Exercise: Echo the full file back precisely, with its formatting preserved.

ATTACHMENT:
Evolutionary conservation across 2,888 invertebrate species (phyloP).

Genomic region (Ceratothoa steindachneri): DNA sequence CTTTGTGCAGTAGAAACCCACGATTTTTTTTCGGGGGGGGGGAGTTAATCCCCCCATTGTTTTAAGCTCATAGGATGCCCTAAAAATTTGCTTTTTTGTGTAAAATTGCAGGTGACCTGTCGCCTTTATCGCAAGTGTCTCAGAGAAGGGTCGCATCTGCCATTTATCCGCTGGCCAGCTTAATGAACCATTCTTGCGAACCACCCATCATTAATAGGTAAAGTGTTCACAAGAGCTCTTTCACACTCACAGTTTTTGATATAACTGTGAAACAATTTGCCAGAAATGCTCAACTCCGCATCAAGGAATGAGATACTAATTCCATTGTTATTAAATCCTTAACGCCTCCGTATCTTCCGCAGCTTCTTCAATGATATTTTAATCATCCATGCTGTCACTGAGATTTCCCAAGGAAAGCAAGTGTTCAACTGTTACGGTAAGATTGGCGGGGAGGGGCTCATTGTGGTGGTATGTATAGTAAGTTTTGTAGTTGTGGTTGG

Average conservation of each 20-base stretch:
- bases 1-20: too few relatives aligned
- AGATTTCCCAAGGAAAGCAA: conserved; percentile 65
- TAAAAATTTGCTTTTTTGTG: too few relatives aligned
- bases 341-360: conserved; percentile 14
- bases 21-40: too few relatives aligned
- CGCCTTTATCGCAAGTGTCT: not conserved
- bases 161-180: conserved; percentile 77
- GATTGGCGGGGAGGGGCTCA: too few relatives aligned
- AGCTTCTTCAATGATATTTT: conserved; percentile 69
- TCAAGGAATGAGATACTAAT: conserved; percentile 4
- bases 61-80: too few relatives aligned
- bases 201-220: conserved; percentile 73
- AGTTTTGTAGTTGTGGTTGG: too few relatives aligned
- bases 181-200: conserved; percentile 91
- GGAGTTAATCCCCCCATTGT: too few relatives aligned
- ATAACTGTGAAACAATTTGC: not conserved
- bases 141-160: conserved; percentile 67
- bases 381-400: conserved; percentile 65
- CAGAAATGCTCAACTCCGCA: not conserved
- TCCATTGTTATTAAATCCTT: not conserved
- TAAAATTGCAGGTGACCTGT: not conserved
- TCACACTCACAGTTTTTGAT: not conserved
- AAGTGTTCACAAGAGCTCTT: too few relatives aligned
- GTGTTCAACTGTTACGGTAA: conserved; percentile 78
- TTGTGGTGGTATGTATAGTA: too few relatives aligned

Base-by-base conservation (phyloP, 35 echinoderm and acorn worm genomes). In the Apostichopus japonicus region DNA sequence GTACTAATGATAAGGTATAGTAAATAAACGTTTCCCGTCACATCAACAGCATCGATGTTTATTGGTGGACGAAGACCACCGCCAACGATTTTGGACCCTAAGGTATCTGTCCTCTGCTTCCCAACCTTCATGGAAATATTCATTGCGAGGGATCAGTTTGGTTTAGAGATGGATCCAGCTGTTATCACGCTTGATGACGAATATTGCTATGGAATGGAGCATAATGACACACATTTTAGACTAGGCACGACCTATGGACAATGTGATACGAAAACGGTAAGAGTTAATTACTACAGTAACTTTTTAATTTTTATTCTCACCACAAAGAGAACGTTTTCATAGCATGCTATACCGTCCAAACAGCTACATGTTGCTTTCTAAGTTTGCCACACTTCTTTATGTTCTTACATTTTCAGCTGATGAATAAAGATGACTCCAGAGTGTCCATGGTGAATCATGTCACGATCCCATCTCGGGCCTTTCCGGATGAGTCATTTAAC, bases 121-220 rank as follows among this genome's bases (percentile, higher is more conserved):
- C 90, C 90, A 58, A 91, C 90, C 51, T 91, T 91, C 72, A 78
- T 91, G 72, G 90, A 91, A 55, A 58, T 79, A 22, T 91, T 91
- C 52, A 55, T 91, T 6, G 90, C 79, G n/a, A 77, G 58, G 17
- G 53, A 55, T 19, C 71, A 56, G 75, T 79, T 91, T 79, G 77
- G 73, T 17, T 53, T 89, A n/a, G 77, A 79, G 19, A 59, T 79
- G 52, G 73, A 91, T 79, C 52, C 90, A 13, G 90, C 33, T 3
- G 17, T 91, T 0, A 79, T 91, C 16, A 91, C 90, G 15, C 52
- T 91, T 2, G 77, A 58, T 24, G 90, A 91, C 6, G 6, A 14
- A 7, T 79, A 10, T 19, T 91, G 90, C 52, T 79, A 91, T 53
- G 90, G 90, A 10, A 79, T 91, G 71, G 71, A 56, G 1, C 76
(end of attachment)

Evolutionary conservation across 2,888 invertebrate species (phyloP).

Genomic region (Ceratothoa steindachneri): DNA sequence CTTTGTGCAGTAGAAACCCACGATTTTTTTTCGGGGGGGGGGAGTTAATCCCCCCATTGTTTTAAGCTCATAGGATGCCCTAAAAATTTGCTTTTTTGTGTAAAATTGCAGGTGACCTGTCGCCTTTATCGCAAGTGTCTCAGAGAAGGGTCGCATCTGCCATTTATCCGCTGGCCAGCTTAATGAACCATTCTTGCGAACCACCCATCATTAATAGGTAAAGTGTTCACAAGAGCTCTTTCACACTCACAGTTTTTGATATAACTGTGAAACAATTTGCCAGAAATGCTCAACTCCGCATCAAGGAATGAGATACTAATTCCATTGTTATTAAATCCTTAACGCCTCCGTATCTTCCGCAGCTTCTTCAATGATATTTTAATCATCCATGCTGTCACTGAGATTTCCCAAGGAAAGCAAGTGTTCAACTGTTACGGTAAGATTGGCGGGGAGGGGCTCATTGTGGTGGTATGTATAGTAAGTTTTGTAGTTGTGGTTGG

Average conservation of each 20-base stretch:
- bases 1-20: too few relatives aligned
- AGATTTCCCAAGGAAAGCAA: conserved; percentile 65
- TAAAAATTTGCTTTTTTGTG: too few relatives aligned
- bases 341-360: conserved; percentile 14
- bases 21-40: too few relatives aligned
- CGCCTTTATCGCAAGTGTCT: not conserved
- bases 161-180: conserved; percentile 77
- GATTGGCGGGGAGGGGCTCA: too few relatives aligned
- AGCTTCTTCAATGATATTTT: conserved; percentile 69
- TCAAGGAATGAGATACTAAT: conserved; percentile 4
- bases 61-80: too few relatives aligned
- bases 201-220: conserved; percentile 73
- AGTTTTGTAGTTGTGGTTGG: too few relatives aligned
- bases 181-200: conserved; percentile 91
- GGAGTTAATCCCCCCATTGT: too few relatives aligned
- ATAACTGTGAAACAATTTGC: not conserved
- bases 141-160: conserved; percentile 67
- bases 381-400: conserved; percentile 65
- CAGAAATGCTCAACTCCGCA: not conserved
- TCCATTGTTATTAAATCCTT: not conserved
- TAAAATTGCAGGTGACCTGT: not conserved
- TCACACTCACAGTTTTTGAT: not conserved
- AAGTGTTCACAAGAGCTCTT: too few relatives aligned
- GTGTTCAACTGTTACGGTAA: conserved; percentile 78
- TTGTGGTGGTATGTATAGTA: too few relatives aligned

Base-by-base conservation (phyloP, 35 echinoderm and acorn worm genomes). In the Apostichopus japonicus region DNA sequence GTACTAATGATAAGGTATAGTAAATAAACGTTTCCCGTCACATCAACAGCATCGATGTTTATTGGTGGACGAAGACCACCGCCAACGATTTTGGACCCTAAGGTATCTGTCCTCTGCTTCCCAACCTTCATGGAAATATTCATTGCGAGGGATCAGTTTGGTTTAGAGATGGATCCAGCTGTTATCACGCTTGATGACGAATATTGCTATGGAATGGAGCATAATGACACACATTTTAGACTAGGCACGACCTATGGACAATGTGATACGAAAACGGTAAGAGTTAATTACTACAGTAACTTTTTAATTTTTATTCTCACCACAAAGAGAACGTTTTCATAGCATGCTATACCGTCCAAACAGCTACATGTTGCTTTCTAAGTTTGCCACACTTCTTTATGTTCTTACATTTTCAGCTGATGAATAAAGATGACTCCAGAGTGTCCATGGTGAATCATGTCACGATCCCATCTCGGGCCTTTCCGGATGAGTCATTTAAC, bases 121-220 rank as follows among this genome's bases (percentile, higher is more conserved):
- C 90, C 90, A 58, A 91, C 90, C 51, T 91, T 91, C 72, A 78
- T 91, G 72, G 90, A 91, A 55, A 58, T 79, A 22, T 91, T 91
- C 52, A 55, T 91, T 6, G 90, C 79, G n/a, A 77, G 58, G 17
- G 53, A 55, T 19, C 71, A 56, G 75, T 79, T 91, T 79, G 77
- G 73, T 17, T 53, T 89, A n/a, G 77, A 79, G 19, A 59, T 79
- G 52, G 73, A 91, T 79, C 52, C 90, A 13, G 90, C 33, T 3
- G 17, T 91, T 0, A 79, T 91, C 16, A 91, C 90, G 15, C 52
- T 91, T 2, G 77, A 58, T 24, G 90, A 91, C 6, G 6, A 14
- A 7, T 79, A 10, T 19, T 91, G 90, C 52, T 79, A 91, T 53
- G 90, G 90, A 10, A 79, T 91, G 71, G 71, A 56, G 1, C 76